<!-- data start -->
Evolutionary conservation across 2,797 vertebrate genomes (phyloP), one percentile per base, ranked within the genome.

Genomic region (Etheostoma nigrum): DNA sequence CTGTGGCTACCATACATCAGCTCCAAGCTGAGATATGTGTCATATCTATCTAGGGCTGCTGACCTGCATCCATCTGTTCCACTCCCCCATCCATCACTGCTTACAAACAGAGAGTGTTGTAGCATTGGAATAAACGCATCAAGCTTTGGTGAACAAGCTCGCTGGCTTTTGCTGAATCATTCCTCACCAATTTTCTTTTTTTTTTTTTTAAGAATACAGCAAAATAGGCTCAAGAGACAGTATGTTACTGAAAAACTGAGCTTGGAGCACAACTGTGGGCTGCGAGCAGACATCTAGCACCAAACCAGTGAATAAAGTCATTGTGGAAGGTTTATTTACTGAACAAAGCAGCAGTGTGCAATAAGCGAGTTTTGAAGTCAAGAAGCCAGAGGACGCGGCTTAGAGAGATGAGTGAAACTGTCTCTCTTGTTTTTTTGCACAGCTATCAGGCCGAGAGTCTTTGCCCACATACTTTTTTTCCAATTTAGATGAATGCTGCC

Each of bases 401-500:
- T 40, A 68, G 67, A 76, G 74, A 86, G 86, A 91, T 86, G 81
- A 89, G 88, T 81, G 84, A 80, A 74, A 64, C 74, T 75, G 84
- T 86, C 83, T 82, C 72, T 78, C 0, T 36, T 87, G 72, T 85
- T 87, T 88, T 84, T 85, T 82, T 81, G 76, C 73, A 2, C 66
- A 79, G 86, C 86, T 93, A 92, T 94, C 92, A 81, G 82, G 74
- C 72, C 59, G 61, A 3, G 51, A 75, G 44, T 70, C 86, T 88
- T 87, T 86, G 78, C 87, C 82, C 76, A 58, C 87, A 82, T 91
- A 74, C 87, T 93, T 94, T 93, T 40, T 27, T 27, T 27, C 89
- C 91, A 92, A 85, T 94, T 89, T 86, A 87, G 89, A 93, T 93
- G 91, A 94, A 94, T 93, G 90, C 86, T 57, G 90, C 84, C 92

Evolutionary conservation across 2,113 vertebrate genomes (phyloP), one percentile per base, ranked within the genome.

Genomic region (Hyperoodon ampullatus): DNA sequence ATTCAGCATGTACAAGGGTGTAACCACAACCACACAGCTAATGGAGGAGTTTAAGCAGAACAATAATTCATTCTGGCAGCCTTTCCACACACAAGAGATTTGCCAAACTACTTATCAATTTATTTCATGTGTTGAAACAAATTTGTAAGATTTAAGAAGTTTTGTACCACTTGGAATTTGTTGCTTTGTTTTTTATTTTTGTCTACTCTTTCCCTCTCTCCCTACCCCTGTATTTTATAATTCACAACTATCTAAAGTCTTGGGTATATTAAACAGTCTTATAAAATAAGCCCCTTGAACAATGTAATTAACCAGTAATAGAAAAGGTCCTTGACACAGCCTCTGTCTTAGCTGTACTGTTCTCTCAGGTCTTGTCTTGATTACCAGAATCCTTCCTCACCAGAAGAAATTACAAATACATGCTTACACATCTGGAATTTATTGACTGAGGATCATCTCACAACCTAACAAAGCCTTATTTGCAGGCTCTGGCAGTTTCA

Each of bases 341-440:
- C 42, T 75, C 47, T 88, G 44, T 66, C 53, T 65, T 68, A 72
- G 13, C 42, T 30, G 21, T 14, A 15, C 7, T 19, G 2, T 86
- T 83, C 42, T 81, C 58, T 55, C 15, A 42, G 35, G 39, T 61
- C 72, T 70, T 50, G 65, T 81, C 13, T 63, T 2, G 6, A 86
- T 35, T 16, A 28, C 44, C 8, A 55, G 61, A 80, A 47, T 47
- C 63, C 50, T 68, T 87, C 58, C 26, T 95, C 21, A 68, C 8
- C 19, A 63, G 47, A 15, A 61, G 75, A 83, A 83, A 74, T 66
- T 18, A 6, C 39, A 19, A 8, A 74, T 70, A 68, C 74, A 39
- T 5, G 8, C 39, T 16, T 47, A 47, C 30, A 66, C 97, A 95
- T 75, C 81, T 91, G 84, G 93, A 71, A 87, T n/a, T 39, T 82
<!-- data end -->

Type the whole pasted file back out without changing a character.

Evolutionary conservation across 2,797 vertebrate genomes (phyloP), one percentile per base, ranked within the genome.

Genomic region (Etheostoma nigrum): DNA sequence CTGTGGCTACCATACATCAGCTCCAAGCTGAGATATGTGTCATATCTATCTAGGGCTGCTGACCTGCATCCATCTGTTCCACTCCCCCATCCATCACTGCTTACAAACAGAGAGTGTTGTAGCATTGGAATAAACGCATCAAGCTTTGGTGAACAAGCTCGCTGGCTTTTGCTGAATCATTCCTCACCAATTTTCTTTTTTTTTTTTTTAAGAATACAGCAAAATAGGCTCAAGAGACAGTATGTTACTGAAAAACTGAGCTTGGAGCACAACTGTGGGCTGCGAGCAGACATCTAGCACCAAACCAGTGAATAAAGTCATTGTGGAAGGTTTATTTACTGAACAAAGCAGCAGTGTGCAATAAGCGAGTTTTGAAGTCAAGAAGCCAGAGGACGCGGCTTAGAGAGATGAGTGAAACTGTCTCTCTTGTTTTTTTGCACAGCTATCAGGCCGAGAGTCTTTGCCCACATACTTTTTTTCCAATTTAGATGAATGCTGCC

Each of bases 401-500:
- T 40, A 68, G 67, A 76, G 74, A 86, G 86, A 91, T 86, G 81
- A 89, G 88, T 81, G 84, A 80, A 74, A 64, C 74, T 75, G 84
- T 86, C 83, T 82, C 72, T 78, C 0, T 36, T 87, G 72, T 85
- T 87, T 88, T 84, T 85, T 82, T 81, G 76, C 73, A 2, C 66
- A 79, G 86, C 86, T 93, A 92, T 94, C 92, A 81, G 82, G 74
- C 72, C 59, G 61, A 3, G 51, A 75, G 44, T 70, C 86, T 88
- T 87, T 86, G 78, C 87, C 82, C 76, A 58, C 87, A 82, T 91
- A 74, C 87, T 93, T 94, T 93, T 40, T 27, T 27, T 27, C 89
- C 91, A 92, A 85, T 94, T 89, T 86, A 87, G 89, A 93, T 93
- G 91, A 94, A 94, T 93, G 90, C 86, T 57, G 90, C 84, C 92

Evolutionary conservation across 2,113 vertebrate genomes (phyloP), one percentile per base, ranked within the genome.

Genomic region (Hyperoodon ampullatus): DNA sequence ATTCAGCATGTACAAGGGTGTAACCACAACCACACAGCTAATGGAGGAGTTTAAGCAGAACAATAATTCATTCTGGCAGCCTTTCCACACACAAGAGATTTGCCAAACTACTTATCAATTTATTTCATGTGTTGAAACAAATTTGTAAGATTTAAGAAGTTTTGTACCACTTGGAATTTGTTGCTTTGTTTTTTATTTTTGTCTACTCTTTCCCTCTCTCCCTACCCCTGTATTTTATAATTCACAACTATCTAAAGTCTTGGGTATATTAAACAGTCTTATAAAATAAGCCCCTTGAACAATGTAATTAACCAGTAATAGAAAAGGTCCTTGACACAGCCTCTGTCTTAGCTGTACTGTTCTCTCAGGTCTTGTCTTGATTACCAGAATCCTTCCTCACCAGAAGAAATTACAAATACATGCTTACACATCTGGAATTTATTGACTGAGGATCATCTCACAACCTAACAAAGCCTTATTTGCAGGCTCTGGCAGTTTCA

Each of bases 341-440:
- C 42, T 75, C 47, T 88, G 44, T 66, C 53, T 65, T 68, A 72
- G 13, C 42, T 30, G 21, T 14, A 15, C 7, T 19, G 2, T 86
- T 83, C 42, T 81, C 58, T 55, C 15, A 42, G 35, G 39, T 61
- C 72, T 70, T 50, G 65, T 81, C 13, T 63, T 2, G 6, A 86
- T 35, T 16, A 28, C 44, C 8, A 55, G 61, A 80, A 47, T 47
- C 63, C 50, T 68, T 87, C 58, C 26, T 95, C 21, A 68, C 8
- C 19, A 63, G 47, A 15, A 61, G 75, A 83, A 83, A 74, T 66
- T 18, A 6, C 39, A 19, A 8, A 74, T 70, A 68, C 74, A 39
- T 5, G 8, C 39, T 16, T 47, A 47, C 30, A 66, C 97, A 95
- T 75, C 81, T 91, G 84, G 93, A 71, A 87, T n/a, T 39, T 82